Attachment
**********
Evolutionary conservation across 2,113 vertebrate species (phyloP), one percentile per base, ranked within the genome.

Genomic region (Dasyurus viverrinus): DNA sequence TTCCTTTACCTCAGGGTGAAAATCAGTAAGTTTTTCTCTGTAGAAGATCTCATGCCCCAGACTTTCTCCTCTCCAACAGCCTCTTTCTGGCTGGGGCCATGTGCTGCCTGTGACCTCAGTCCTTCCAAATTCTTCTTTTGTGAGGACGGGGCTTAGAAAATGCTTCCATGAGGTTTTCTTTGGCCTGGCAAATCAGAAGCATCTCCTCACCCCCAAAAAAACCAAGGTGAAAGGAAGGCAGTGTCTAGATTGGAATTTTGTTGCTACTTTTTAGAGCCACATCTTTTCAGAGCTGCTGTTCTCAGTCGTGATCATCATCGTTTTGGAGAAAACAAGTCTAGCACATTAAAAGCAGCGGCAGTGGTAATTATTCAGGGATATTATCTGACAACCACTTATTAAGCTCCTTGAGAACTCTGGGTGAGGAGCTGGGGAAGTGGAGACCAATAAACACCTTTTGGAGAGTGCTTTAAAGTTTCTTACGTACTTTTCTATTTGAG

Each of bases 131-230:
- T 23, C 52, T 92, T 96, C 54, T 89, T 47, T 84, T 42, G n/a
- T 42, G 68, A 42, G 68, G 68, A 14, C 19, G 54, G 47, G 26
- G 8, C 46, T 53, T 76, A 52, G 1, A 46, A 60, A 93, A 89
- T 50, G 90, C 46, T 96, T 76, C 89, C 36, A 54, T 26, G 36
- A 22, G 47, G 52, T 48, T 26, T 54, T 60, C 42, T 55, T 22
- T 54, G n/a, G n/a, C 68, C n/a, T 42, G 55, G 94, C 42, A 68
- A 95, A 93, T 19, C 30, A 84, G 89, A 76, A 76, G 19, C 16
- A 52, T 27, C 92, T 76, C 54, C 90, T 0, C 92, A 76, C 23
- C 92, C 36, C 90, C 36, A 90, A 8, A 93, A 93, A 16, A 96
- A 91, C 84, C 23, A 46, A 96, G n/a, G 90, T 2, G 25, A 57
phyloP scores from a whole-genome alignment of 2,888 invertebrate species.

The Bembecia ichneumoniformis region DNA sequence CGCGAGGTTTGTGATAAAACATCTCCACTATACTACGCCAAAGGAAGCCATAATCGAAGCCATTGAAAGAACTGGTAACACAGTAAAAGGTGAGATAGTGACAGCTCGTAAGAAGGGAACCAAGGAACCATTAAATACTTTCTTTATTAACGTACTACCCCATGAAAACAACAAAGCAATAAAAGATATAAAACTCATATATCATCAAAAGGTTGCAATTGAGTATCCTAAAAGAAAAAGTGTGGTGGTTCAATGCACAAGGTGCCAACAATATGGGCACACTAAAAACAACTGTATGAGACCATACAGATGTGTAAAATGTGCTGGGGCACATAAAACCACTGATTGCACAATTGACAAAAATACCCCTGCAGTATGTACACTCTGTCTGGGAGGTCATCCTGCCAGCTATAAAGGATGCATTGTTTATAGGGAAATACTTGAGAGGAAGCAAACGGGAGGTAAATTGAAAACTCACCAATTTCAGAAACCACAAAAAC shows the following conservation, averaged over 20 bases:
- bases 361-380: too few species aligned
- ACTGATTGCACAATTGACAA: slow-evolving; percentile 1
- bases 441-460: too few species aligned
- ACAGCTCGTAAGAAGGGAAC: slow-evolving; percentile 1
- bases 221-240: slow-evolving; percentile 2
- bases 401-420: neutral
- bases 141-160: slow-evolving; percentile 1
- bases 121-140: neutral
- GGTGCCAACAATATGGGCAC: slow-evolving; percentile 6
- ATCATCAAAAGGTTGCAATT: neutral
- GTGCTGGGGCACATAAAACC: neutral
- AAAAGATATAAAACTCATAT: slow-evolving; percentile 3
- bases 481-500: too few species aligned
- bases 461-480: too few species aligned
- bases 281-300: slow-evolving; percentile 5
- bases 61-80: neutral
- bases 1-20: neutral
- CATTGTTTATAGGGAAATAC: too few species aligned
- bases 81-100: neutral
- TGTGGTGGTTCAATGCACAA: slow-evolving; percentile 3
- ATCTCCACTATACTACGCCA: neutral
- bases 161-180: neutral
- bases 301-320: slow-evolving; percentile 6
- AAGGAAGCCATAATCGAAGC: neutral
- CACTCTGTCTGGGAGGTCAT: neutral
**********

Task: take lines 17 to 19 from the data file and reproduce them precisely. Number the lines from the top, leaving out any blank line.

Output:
- ACTGATTGCACAATTGACAA: slow-evolving; percentile 1
- bases 441-460: too few species aligned
- ACAGCTCGTAAGAAGGGAAC: slow-evolving; percentile 1